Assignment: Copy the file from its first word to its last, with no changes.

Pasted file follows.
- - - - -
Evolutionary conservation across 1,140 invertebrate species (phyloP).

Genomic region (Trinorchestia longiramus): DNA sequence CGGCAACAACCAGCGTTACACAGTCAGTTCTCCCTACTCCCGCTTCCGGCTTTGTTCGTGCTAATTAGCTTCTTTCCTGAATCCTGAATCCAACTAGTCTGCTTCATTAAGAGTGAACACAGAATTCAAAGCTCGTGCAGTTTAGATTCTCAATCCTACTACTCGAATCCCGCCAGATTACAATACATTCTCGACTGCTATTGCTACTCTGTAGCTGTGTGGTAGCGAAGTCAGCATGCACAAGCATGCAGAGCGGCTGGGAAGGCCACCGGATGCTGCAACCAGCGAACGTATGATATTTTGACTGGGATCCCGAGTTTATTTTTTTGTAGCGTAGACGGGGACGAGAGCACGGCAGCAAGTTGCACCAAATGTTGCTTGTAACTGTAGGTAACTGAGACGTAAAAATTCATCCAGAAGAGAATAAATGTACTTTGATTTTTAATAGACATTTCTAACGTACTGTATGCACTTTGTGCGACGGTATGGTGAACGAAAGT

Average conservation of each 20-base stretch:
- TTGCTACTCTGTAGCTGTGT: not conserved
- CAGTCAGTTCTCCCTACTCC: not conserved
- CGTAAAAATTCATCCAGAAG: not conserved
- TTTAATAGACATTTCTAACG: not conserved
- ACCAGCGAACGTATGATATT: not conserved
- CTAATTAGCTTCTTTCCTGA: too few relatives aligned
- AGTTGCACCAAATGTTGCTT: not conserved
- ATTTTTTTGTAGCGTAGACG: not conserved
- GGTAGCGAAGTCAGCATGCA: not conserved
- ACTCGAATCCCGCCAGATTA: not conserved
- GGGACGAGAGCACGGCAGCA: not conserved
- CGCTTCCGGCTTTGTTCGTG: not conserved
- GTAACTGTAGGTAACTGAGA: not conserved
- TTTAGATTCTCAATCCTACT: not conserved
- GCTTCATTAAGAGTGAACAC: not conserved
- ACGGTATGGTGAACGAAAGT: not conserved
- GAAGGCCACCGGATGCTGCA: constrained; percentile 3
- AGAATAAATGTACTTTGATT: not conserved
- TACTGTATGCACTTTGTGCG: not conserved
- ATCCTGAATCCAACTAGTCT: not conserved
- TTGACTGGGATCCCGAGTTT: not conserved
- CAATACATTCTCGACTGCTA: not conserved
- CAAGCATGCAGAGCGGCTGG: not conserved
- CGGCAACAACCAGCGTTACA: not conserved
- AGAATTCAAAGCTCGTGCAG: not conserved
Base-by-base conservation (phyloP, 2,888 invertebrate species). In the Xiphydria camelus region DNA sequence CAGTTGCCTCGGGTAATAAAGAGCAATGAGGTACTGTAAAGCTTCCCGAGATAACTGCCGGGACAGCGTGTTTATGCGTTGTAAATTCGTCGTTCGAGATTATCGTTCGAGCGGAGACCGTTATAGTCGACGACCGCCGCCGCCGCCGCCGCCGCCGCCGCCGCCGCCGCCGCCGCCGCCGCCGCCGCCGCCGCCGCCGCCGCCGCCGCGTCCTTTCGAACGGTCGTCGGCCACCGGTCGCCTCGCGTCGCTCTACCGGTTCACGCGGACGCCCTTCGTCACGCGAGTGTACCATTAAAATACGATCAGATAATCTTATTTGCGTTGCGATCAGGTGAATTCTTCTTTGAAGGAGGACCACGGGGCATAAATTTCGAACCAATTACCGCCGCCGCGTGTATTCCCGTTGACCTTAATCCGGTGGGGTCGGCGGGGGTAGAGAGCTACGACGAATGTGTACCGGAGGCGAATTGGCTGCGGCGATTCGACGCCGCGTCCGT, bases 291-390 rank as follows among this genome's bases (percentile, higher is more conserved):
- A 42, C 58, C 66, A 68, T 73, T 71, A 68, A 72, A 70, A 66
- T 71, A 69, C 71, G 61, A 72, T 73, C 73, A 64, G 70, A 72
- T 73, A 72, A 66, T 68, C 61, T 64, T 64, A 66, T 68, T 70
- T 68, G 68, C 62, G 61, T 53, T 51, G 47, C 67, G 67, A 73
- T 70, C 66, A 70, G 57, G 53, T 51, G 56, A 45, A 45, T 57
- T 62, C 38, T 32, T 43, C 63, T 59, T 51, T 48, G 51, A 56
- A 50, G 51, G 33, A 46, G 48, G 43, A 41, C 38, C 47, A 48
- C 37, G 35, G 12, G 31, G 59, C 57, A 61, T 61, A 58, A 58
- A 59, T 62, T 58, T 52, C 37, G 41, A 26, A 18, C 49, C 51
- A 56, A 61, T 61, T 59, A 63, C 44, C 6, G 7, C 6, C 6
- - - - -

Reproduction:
Evolutionary conservation across 1,140 invertebrate species (phyloP).

Genomic region (Trinorchestia longiramus): DNA sequence CGGCAACAACCAGCGTTACACAGTCAGTTCTCCCTACTCCCGCTTCCGGCTTTGTTCGTGCTAATTAGCTTCTTTCCTGAATCCTGAATCCAACTAGTCTGCTTCATTAAGAGTGAACACAGAATTCAAAGCTCGTGCAGTTTAGATTCTCAATCCTACTACTCGAATCCCGCCAGATTACAATACATTCTCGACTGCTATTGCTACTCTGTAGCTGTGTGGTAGCGAAGTCAGCATGCACAAGCATGCAGAGCGGCTGGGAAGGCCACCGGATGCTGCAACCAGCGAACGTATGATATTTTGACTGGGATCCCGAGTTTATTTTTTTGTAGCGTAGACGGGGACGAGAGCACGGCAGCAAGTTGCACCAAATGTTGCTTGTAACTGTAGGTAACTGAGACGTAAAAATTCATCCAGAAGAGAATAAATGTACTTTGATTTTTAATAGACATTTCTAACGTACTGTATGCACTTTGTGCGACGGTATGGTGAACGAAAGT

Average conservation of each 20-base stretch:
- TTGCTACTCTGTAGCTGTGT: not conserved
- CAGTCAGTTCTCCCTACTCC: not conserved
- CGTAAAAATTCATCCAGAAG: not conserved
- TTTAATAGACATTTCTAACG: not conserved
- ACCAGCGAACGTATGATATT: not conserved
- CTAATTAGCTTCTTTCCTGA: too few relatives aligned
- AGTTGCACCAAATGTTGCTT: not conserved
- ATTTTTTTGTAGCGTAGACG: not conserved
- GGTAGCGAAGTCAGCATGCA: not conserved
- ACTCGAATCCCGCCAGATTA: not conserved
- GGGACGAGAGCACGGCAGCA: not conserved
- CGCTTCCGGCTTTGTTCGTG: not conserved
- GTAACTGTAGGTAACTGAGA: not conserved
- TTTAGATTCTCAATCCTACT: not conserved
- GCTTCATTAAGAGTGAACAC: not conserved
- ACGGTATGGTGAACGAAAGT: not conserved
- GAAGGCCACCGGATGCTGCA: constrained; percentile 3
- AGAATAAATGTACTTTGATT: not conserved
- TACTGTATGCACTTTGTGCG: not conserved
- ATCCTGAATCCAACTAGTCT: not conserved
- TTGACTGGGATCCCGAGTTT: not conserved
- CAATACATTCTCGACTGCTA: not conserved
- CAAGCATGCAGAGCGGCTGG: not conserved
- CGGCAACAACCAGCGTTACA: not conserved
- AGAATTCAAAGCTCGTGCAG: not conserved
Base-by-base conservation (phyloP, 2,888 invertebrate species). In the Xiphydria camelus region DNA sequence CAGTTGCCTCGGGTAATAAAGAGCAATGAGGTACTGTAAAGCTTCCCGAGATAACTGCCGGGACAGCGTGTTTATGCGTTGTAAATTCGTCGTTCGAGATTATCGTTCGAGCGGAGACCGTTATAGTCGACGACCGCCGCCGCCGCCGCCGCCGCCGCCGCCGCCGCCGCCGCCGCCGCCGCCGCCGCCGCCGCCGCCGCCGCCGCCGCGTCCTTTCGAACGGTCGTCGGCCACCGGTCGCCTCGCGTCGCTCTACCGGTTCACGCGGACGCCCTTCGTCACGCGAGTGTACCATTAAAATACGATCAGATAATCTTATTTGCGTTGCGATCAGGTGAATTCTTCTTTGAAGGAGGACCACGGGGCATAAATTTCGAACCAATTACCGCCGCCGCGTGTATTCCCGTTGACCTTAATCCGGTGGGGTCGGCGGGGGTAGAGAGCTACGACGAATGTGTACCGGAGGCGAATTGGCTGCGGCGATTCGACGCCGCGTCCGT, bases 291-390 rank as follows among this genome's bases (percentile, higher is more conserved):
- A 42, C 58, C 66, A 68, T 73, T 71, A 68, A 72, A 70, A 66
- T 71, A 69, C 71, G 61, A 72, T 73, C 73, A 64, G 70, A 72
- T 73, A 72, A 66, T 68, C 61, T 64, T 64, A 66, T 68, T 70
- T 68, G 68, C 62, G 61, T 53, T 51, G 47, C 67, G 67, A 73
- T 70, C 66, A 70, G 57, G 53, T 51, G 56, A 45, A 45, T 57
- T 62, C 38, T 32, T 43, C 63, T 59, T 51, T 48, G 51, A 56
- A 50, G 51, G 33, A 46, G 48, G 43, A 41, C 38, C 47, A 48
- C 37, G 35, G 12, G 31, G 59, C 57, A 61, T 61, A 58, A 58
- A 59, T 62, T 58, T 52, C 37, G 41, A 26, A 18, C 49, C 51
- A 56, A 61, T 61, T 59, A 63, C 44, C 6, G 7, C 6, C 6